My girl’s final score on this questionnaire is moderate to low. So while they might be slightly psychopathic, they aren’t true psychopaths.

Why does this matter?

It doesn’t.

That is unless you are trying to understand how to improve your home and cat training to reduce unwanted behaviors.

How to determine your cat’s needs with the questionnaire

As I mentioned before, my cat’s ranked high on boldness.

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This means they like to climb on things, explore and have no sense of dangerous situations. The best way to keep them happy is to create an environment where they can explore, climb, and jump, just like the wild beasts they are.

For cats who score high on disinhibition, these cats would be happiest with some form of regular stimulation. The best solution for this could be an automatic laser toy, having a variety of treats on hand, catnip, a catio, or some cat TV.

A regularly scheduled playtime at least once a day will help your cats burn off energy.

If your cat is the only pet, consider getting another cat. Before getting Melody, Mio couldn’t be left alone for more than a few minutes at a time. Now they spend their time alone together, playing and cuddling.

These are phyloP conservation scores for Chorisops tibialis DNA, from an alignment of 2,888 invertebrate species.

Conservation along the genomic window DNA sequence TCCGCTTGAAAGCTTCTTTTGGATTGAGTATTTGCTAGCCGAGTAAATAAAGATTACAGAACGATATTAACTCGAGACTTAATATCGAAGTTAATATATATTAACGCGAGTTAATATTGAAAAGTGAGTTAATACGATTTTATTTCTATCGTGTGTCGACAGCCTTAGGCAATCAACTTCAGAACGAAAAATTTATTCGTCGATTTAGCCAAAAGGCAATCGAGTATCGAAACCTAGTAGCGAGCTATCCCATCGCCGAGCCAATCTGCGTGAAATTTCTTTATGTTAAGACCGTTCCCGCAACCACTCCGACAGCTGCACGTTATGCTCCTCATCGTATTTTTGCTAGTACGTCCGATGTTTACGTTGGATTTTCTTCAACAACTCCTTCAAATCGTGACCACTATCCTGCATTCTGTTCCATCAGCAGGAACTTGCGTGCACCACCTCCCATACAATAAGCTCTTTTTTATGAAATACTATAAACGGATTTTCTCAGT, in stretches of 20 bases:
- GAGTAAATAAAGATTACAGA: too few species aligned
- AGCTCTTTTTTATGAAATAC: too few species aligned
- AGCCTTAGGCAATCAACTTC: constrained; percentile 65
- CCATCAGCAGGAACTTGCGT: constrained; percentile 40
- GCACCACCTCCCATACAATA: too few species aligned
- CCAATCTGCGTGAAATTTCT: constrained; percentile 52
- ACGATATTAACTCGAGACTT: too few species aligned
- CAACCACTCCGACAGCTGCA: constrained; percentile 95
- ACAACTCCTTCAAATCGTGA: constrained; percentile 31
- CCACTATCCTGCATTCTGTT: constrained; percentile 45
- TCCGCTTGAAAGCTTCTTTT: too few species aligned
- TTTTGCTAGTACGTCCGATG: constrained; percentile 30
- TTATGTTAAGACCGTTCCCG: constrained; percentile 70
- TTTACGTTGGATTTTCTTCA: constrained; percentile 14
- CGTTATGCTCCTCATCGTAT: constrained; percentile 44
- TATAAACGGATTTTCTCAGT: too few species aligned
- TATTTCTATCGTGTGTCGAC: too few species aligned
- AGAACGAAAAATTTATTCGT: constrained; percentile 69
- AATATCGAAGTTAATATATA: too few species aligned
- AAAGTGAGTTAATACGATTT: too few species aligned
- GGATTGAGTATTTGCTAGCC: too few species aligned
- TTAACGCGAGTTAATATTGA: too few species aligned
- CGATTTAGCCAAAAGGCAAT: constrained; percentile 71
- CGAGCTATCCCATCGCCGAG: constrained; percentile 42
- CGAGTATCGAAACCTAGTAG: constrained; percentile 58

For cats who rank high on meanness, you may think there is no hope. These cats may be scared of you or other animals and strike out of fear. Approach them with a firm yet gentle demeanor and plenty of treats and give them time to warm up to you.

Pet unfriendliness cats that score high may be unsocialized towards other animals. When you first introduced your pets, did you just put them in a room together and hope they would figure it out?

Or did you slowly introduce your pets over time through scent, seeing each other across a boundary, and eventually supervised nose to nose meeting?

Photo by Anton Darius on Unsplash

If it was the former instead of the latter introduction, teaching your cat and the pet they have trouble with sitting on command will allow them to find neutral ground.

Human unfriendliness will be higher for ferals and cats who have had primarily negative interactions with humans. To help with socializing your cats to people, check out these two articles, how to socialize your cat and how to socialize your feral cat.

If you have a cat that goes from being human friendly to not being human unfriendly for no apparent reason, they may be in pain or feeling unwell. They may even avoid their favorite person. My aunt had a cat that developed severe arthritis in her old age and wouldn’t let anyone get close enough to touch her.

Check out the questionnaire for yourself

If you’re interested in taking the questionnaire yourself to see if your cat is a psychopath, here’s a direct link to it on OSF.

Your cat, like most cats, likely has some traits of a psychopath. When cats first became involved with humans, these traits were beneficial. So don’t be surprised if your cat ranks somewhere on the psychopathic spectrum.

Do you think your cat is a psychopath? Leave your comments below!